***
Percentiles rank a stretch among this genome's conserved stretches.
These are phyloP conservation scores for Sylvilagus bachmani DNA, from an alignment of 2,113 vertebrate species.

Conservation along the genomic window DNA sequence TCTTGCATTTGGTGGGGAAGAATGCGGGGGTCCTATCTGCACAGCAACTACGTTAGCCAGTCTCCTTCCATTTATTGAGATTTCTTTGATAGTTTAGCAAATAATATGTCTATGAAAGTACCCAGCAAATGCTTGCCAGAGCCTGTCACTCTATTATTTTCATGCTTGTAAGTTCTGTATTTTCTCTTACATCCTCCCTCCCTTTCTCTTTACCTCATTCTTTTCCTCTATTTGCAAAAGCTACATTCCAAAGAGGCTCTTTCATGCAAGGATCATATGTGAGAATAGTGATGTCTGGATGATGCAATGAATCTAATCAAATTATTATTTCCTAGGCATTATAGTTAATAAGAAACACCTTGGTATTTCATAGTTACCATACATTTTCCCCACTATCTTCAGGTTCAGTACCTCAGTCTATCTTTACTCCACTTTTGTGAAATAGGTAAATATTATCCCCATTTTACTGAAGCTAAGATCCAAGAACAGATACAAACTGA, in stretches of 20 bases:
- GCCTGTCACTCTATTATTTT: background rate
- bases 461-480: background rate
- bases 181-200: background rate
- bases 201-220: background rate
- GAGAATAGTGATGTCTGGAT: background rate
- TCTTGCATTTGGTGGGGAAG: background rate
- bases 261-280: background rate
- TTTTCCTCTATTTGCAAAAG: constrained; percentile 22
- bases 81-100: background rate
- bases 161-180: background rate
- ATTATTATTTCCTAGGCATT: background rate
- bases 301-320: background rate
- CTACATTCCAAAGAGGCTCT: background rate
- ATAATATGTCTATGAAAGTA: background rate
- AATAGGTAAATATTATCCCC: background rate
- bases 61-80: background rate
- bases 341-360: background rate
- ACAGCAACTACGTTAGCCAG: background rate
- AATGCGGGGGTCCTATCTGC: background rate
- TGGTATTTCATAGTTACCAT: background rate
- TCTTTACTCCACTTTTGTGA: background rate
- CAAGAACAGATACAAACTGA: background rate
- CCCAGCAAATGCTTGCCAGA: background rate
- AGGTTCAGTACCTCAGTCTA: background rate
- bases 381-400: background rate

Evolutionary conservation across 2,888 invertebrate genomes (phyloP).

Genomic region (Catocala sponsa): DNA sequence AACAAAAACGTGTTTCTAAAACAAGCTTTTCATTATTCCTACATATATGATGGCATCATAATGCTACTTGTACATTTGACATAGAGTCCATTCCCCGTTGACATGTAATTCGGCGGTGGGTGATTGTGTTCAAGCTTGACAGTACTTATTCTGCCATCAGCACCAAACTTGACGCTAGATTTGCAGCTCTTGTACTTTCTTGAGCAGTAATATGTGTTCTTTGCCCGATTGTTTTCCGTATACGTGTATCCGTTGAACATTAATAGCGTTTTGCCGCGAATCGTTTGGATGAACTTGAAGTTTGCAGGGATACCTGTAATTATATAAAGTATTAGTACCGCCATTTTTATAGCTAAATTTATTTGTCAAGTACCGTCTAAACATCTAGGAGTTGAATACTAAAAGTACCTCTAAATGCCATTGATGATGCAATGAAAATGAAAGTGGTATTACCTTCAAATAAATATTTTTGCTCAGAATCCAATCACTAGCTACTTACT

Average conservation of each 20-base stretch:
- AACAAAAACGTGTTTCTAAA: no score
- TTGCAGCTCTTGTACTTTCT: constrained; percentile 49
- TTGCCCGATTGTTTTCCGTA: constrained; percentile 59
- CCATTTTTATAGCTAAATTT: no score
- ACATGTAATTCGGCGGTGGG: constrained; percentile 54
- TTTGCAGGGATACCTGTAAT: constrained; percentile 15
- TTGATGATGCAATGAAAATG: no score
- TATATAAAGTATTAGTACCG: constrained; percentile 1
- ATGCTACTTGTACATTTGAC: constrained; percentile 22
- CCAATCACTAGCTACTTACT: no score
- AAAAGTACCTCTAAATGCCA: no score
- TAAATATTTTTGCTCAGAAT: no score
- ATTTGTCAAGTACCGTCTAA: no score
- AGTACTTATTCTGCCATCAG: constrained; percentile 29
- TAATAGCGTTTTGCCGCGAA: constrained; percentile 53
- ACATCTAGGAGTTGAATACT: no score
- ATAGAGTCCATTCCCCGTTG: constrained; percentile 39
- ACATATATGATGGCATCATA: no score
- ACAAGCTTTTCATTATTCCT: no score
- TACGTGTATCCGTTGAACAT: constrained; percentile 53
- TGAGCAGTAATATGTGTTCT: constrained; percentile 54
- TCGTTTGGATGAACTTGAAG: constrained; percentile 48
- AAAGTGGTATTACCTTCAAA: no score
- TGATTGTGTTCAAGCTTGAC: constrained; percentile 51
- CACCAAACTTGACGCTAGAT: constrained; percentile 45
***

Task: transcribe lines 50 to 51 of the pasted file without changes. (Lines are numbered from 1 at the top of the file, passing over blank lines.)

- ACAAGCTTTTCATTATTCCT: no score
- TACGTGTATCCGTTGAACAT: constrained; percentile 53